You may think you scroll too much, but psychologists caution against calling it an addiction.
With his wife, Leda Cosmides, John Tooby transformed our understanding of human nature.
Five tips to help you navigate the holiday craze with cunning and skill.
Harry’s psychotic delusions bring him cheer. His psychiatrist embraces them.
The new estimate for how much heat we can tolerate makes rising global temperatures even more alarming.
Just ask this religious scholar who took 73 high-dose LSD trips.
Forget these scientific myths to better understand your brain and yourself.
«The third myth is that there’s a clear dividing line between diseases of the body, such as cardiovascular disease, and diseases of the mind, such as depression.»
Our neurocircuitry is profoundly shaped by a lifetime of learning.
«Neuroscientist and psychologist Chantel Prat says the languages we speak play a huge role in shaping our minds and brains.»
Evolution uses all its tricks to make sure we procreate. But love in humans is a many-splendored thing.
«What happens when you fall in love for the first time is the activation of various areas of the limbic system and the neocortex»
Shouldn’t we respect our animal elders, too?
If the brain can’t tell the difference between fiction and reality, what can?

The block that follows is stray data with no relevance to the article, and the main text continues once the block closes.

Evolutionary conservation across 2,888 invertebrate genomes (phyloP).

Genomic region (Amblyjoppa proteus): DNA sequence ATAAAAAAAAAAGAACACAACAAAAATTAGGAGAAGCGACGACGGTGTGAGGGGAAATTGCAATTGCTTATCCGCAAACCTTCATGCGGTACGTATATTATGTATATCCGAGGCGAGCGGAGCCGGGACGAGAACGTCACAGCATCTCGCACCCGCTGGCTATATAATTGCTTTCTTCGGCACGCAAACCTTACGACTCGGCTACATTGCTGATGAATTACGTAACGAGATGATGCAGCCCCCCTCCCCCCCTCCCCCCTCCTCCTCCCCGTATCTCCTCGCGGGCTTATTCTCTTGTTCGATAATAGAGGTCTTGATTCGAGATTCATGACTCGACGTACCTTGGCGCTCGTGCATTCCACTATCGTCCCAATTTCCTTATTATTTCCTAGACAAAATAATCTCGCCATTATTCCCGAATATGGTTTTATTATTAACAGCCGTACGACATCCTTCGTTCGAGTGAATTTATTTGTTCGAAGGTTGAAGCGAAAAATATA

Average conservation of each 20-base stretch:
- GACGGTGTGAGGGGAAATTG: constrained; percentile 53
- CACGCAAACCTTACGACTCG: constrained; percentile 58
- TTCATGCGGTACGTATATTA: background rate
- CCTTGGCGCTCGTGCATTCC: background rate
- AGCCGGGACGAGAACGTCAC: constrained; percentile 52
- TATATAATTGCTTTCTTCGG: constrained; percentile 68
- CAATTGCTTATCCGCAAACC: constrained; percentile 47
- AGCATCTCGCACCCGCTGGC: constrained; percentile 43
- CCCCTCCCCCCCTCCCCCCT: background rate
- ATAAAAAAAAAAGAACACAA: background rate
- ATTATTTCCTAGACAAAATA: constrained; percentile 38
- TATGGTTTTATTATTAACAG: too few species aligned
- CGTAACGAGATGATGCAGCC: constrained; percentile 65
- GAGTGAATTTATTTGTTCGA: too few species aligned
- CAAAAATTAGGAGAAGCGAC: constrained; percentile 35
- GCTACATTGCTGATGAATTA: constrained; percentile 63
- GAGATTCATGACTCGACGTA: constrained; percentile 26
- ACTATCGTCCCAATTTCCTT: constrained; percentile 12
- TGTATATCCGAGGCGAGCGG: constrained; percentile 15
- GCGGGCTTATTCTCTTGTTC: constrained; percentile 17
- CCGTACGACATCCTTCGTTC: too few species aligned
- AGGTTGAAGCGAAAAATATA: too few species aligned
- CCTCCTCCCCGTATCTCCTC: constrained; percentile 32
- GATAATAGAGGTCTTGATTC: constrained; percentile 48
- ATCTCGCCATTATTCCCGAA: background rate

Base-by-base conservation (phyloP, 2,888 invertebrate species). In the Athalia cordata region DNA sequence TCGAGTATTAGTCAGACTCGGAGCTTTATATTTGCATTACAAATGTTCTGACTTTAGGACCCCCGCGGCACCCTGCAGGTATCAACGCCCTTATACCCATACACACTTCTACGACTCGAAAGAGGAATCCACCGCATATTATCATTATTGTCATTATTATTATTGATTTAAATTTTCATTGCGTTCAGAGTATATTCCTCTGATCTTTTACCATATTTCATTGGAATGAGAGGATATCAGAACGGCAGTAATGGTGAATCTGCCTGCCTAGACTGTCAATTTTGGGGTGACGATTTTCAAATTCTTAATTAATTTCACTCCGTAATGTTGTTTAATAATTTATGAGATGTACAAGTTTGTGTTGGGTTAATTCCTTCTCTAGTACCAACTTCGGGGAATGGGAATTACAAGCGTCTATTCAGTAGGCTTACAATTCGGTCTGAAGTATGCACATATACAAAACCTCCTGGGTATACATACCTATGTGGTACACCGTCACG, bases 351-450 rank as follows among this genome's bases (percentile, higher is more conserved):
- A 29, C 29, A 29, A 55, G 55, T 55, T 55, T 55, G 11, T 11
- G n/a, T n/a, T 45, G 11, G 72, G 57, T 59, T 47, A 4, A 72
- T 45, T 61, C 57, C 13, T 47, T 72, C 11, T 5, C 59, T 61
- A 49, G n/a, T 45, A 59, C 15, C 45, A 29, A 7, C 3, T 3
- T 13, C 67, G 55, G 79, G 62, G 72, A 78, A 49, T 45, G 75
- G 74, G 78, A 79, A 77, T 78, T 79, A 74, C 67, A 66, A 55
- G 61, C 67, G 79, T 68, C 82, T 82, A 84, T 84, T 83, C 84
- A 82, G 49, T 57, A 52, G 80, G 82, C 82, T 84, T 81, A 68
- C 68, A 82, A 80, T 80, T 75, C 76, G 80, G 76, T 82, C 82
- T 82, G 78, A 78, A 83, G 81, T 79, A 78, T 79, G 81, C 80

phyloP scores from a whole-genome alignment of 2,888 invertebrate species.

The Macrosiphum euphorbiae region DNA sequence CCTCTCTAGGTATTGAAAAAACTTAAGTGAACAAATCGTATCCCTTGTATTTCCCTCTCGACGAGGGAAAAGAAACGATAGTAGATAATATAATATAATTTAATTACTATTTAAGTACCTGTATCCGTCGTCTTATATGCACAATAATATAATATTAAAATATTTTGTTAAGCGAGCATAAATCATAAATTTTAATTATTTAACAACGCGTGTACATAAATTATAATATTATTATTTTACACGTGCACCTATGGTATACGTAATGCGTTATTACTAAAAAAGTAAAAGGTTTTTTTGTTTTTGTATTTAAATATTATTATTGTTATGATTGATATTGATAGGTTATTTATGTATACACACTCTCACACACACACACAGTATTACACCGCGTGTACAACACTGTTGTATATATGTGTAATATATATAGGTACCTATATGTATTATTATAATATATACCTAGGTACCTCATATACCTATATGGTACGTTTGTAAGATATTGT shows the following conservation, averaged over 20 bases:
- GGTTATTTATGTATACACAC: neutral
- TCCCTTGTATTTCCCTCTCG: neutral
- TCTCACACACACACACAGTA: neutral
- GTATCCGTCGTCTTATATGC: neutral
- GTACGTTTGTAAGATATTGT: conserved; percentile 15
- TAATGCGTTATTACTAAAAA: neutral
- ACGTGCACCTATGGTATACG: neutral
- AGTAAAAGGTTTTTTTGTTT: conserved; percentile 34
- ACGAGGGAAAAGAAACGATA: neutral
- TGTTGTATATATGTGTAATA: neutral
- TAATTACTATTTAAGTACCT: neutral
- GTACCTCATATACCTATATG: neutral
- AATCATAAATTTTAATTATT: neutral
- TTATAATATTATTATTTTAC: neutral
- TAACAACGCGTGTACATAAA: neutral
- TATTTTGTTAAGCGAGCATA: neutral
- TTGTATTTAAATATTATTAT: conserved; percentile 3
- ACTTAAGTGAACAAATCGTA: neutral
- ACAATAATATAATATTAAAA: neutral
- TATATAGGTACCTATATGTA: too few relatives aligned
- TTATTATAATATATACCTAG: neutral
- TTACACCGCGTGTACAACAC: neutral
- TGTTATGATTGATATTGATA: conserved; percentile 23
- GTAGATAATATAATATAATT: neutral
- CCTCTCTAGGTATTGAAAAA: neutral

Why Black people are poorly represented in neuroimaging studies—and how science can do better.
When the going gets tough, the tough get philosophical.
«The right perspective in which to think about grief is that it is a manifestation of persisting love,”»
People of all political stripes can spot misinformation. They just need a nudge.
«simply asking people to reflect on the probability of information being true significantly increases their chances of being able to tell if it is.»
This year’s winners of the Nobel Prize in Physics were driven by curiosity, skill, and tenacity.
600 million years ago, the sea sponge had a dream.
A medicine that disrupts the DNA replication of cancer cells may be within reach.
Fight the tendency to see your life as a narrative journey.
«To see one’s life as a narrative arc, heading for a climax that it may or may not reach, is to see it as a potential failure; but one need not live that way.»
New studies reinforce the hypothesis that grandmothers fostered our evolutionary success.
I took part in an experiment to decipher my inner thoughts.
To better understand our brains and design safer anesthesia, scientists are turning to EEG.
Neuroscientists can now explore the “wild west” in our heads in incredible detail—a boon to medicine and understanding what makes us tick.
«University of Geneva and colleagues, including Tanter, used a contrast agent—microbubbles of gas injected into patients’ blood.»
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